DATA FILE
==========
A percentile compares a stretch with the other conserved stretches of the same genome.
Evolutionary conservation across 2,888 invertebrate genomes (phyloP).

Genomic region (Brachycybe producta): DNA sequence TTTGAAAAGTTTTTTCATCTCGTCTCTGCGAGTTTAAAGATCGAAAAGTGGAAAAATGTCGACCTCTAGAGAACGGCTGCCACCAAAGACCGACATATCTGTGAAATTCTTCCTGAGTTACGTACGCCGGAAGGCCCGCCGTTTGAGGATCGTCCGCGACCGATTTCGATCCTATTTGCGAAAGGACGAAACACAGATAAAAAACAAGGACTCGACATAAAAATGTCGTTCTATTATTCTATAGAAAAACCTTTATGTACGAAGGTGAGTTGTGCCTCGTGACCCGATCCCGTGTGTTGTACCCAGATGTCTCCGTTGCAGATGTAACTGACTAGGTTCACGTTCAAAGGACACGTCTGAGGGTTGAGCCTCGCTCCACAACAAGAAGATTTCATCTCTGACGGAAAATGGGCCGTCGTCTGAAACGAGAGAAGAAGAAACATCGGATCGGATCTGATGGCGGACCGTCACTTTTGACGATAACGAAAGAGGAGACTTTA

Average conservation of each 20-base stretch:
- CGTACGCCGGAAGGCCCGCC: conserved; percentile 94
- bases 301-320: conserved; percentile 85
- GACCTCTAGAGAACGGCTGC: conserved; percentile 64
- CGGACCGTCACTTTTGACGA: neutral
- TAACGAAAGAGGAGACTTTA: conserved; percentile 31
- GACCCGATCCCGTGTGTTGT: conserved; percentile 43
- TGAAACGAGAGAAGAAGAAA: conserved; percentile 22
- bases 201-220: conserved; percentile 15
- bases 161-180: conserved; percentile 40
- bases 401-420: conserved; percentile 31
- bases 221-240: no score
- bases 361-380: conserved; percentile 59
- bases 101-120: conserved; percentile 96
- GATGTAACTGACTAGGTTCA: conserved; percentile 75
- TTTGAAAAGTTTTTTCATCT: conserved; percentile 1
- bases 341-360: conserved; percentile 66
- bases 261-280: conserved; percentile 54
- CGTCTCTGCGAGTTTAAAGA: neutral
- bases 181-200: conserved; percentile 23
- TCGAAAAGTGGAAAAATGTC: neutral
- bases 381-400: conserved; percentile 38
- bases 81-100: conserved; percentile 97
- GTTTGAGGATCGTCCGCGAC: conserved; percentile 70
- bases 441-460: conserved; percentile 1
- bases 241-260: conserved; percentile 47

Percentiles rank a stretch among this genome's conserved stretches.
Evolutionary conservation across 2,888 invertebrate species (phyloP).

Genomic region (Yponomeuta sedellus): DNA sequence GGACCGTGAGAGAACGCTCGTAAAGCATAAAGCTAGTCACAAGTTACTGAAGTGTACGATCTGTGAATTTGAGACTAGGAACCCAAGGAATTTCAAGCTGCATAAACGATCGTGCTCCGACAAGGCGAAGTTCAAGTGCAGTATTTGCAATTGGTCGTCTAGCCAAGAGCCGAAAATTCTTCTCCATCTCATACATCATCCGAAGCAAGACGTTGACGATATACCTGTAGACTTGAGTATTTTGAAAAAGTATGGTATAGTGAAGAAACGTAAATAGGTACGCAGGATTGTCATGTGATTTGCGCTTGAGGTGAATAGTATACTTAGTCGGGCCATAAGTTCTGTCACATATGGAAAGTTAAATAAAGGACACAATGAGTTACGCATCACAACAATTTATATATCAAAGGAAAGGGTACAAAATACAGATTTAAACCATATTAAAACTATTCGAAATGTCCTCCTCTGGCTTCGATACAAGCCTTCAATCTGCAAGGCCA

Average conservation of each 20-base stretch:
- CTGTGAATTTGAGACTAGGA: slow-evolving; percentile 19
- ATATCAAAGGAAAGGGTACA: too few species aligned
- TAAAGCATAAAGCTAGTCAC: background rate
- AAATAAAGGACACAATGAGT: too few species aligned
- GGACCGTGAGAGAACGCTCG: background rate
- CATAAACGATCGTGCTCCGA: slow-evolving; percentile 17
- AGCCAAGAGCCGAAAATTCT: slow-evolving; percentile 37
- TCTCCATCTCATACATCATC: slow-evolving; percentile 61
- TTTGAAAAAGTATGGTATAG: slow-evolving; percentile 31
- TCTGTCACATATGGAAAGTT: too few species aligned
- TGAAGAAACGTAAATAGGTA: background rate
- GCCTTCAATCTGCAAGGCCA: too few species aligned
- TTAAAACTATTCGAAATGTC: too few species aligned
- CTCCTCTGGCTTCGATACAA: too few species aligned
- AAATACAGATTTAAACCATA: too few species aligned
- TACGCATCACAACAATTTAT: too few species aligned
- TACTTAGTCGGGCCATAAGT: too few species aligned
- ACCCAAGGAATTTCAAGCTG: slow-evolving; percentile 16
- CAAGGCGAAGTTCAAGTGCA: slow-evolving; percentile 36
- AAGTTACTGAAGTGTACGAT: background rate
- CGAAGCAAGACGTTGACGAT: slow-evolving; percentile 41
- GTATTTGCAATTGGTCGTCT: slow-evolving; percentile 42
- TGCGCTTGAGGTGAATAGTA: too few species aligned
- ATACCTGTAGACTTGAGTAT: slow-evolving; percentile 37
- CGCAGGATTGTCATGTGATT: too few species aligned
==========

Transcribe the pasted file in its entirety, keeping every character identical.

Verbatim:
A percentile compares a stretch with the other conserved stretches of the same genome.
Evolutionary conservation across 2,888 invertebrate genomes (phyloP).

Genomic region (Brachycybe producta): DNA sequence TTTGAAAAGTTTTTTCATCTCGTCTCTGCGAGTTTAAAGATCGAAAAGTGGAAAAATGTCGACCTCTAGAGAACGGCTGCCACCAAAGACCGACATATCTGTGAAATTCTTCCTGAGTTACGTACGCCGGAAGGCCCGCCGTTTGAGGATCGTCCGCGACCGATTTCGATCCTATTTGCGAAAGGACGAAACACAGATAAAAAACAAGGACTCGACATAAAAATGTCGTTCTATTATTCTATAGAAAAACCTTTATGTACGAAGGTGAGTTGTGCCTCGTGACCCGATCCCGTGTGTTGTACCCAGATGTCTCCGTTGCAGATGTAACTGACTAGGTTCACGTTCAAAGGACACGTCTGAGGGTTGAGCCTCGCTCCACAACAAGAAGATTTCATCTCTGACGGAAAATGGGCCGTCGTCTGAAACGAGAGAAGAAGAAACATCGGATCGGATCTGATGGCGGACCGTCACTTTTGACGATAACGAAAGAGGAGACTTTA

Average conservation of each 20-base stretch:
- CGTACGCCGGAAGGCCCGCC: conserved; percentile 94
- bases 301-320: conserved; percentile 85
- GACCTCTAGAGAACGGCTGC: conserved; percentile 64
- CGGACCGTCACTTTTGACGA: neutral
- TAACGAAAGAGGAGACTTTA: conserved; percentile 31
- GACCCGATCCCGTGTGTTGT: conserved; percentile 43
- TGAAACGAGAGAAGAAGAAA: conserved; percentile 22
- bases 201-220: conserved; percentile 15
- bases 161-180: conserved; percentile 40
- bases 401-420: conserved; percentile 31
- bases 221-240: no score
- bases 361-380: conserved; percentile 59
- bases 101-120: conserved; percentile 96
- GATGTAACTGACTAGGTTCA: conserved; percentile 75
- TTTGAAAAGTTTTTTCATCT: conserved; percentile 1
- bases 341-360: conserved; percentile 66
- bases 261-280: conserved; percentile 54
- CGTCTCTGCGAGTTTAAAGA: neutral
- bases 181-200: conserved; percentile 23
- TCGAAAAGTGGAAAAATGTC: neutral
- bases 381-400: conserved; percentile 38
- bases 81-100: conserved; percentile 97
- GTTTGAGGATCGTCCGCGAC: conserved; percentile 70
- bases 441-460: conserved; percentile 1
- bases 241-260: conserved; percentile 47

Percentiles rank a stretch among this genome's conserved stretches.
Evolutionary conservation across 2,888 invertebrate species (phyloP).

Genomic region (Yponomeuta sedellus): DNA sequence GGACCGTGAGAGAACGCTCGTAAAGCATAAAGCTAGTCACAAGTTACTGAAGTGTACGATCTGTGAATTTGAGACTAGGAACCCAAGGAATTTCAAGCTGCATAAACGATCGTGCTCCGACAAGGCGAAGTTCAAGTGCAGTATTTGCAATTGGTCGTCTAGCCAAGAGCCGAAAATTCTTCTCCATCTCATACATCATCCGAAGCAAGACGTTGACGATATACCTGTAGACTTGAGTATTTTGAAAAAGTATGGTATAGTGAAGAAACGTAAATAGGTACGCAGGATTGTCATGTGATTTGCGCTTGAGGTGAATAGTATACTTAGTCGGGCCATAAGTTCTGTCACATATGGAAAGTTAAATAAAGGACACAATGAGTTACGCATCACAACAATTTATATATCAAAGGAAAGGGTACAAAATACAGATTTAAACCATATTAAAACTATTCGAAATGTCCTCCTCTGGCTTCGATACAAGCCTTCAATCTGCAAGGCCA

Average conservation of each 20-base stretch:
- CTGTGAATTTGAGACTAGGA: slow-evolving; percentile 19
- ATATCAAAGGAAAGGGTACA: too few species aligned
- TAAAGCATAAAGCTAGTCAC: background rate
- AAATAAAGGACACAATGAGT: too few species aligned
- GGACCGTGAGAGAACGCTCG: background rate
- CATAAACGATCGTGCTCCGA: slow-evolving; percentile 17
- AGCCAAGAGCCGAAAATTCT: slow-evolving; percentile 37
- TCTCCATCTCATACATCATC: slow-evolving; percentile 61
- TTTGAAAAAGTATGGTATAG: slow-evolving; percentile 31
- TCTGTCACATATGGAAAGTT: too few species aligned
- TGAAGAAACGTAAATAGGTA: background rate
- GCCTTCAATCTGCAAGGCCA: too few species aligned
- TTAAAACTATTCGAAATGTC: too few species aligned
- CTCCTCTGGCTTCGATACAA: too few species aligned
- AAATACAGATTTAAACCATA: too few species aligned
- TACGCATCACAACAATTTAT: too few species aligned
- TACTTAGTCGGGCCATAAGT: too few species aligned
- ACCCAAGGAATTTCAAGCTG: slow-evolving; percentile 16
- CAAGGCGAAGTTCAAGTGCA: slow-evolving; percentile 36
- AAGTTACTGAAGTGTACGAT: background rate
- CGAAGCAAGACGTTGACGAT: slow-evolving; percentile 41
- GTATTTGCAATTGGTCGTCT: slow-evolving; percentile 42
- TGCGCTTGAGGTGAATAGTA: too few species aligned
- ATACCTGTAGACTTGAGTAT: slow-evolving; percentile 37
- CGCAGGATTGTCATGTGATT: too few species aligned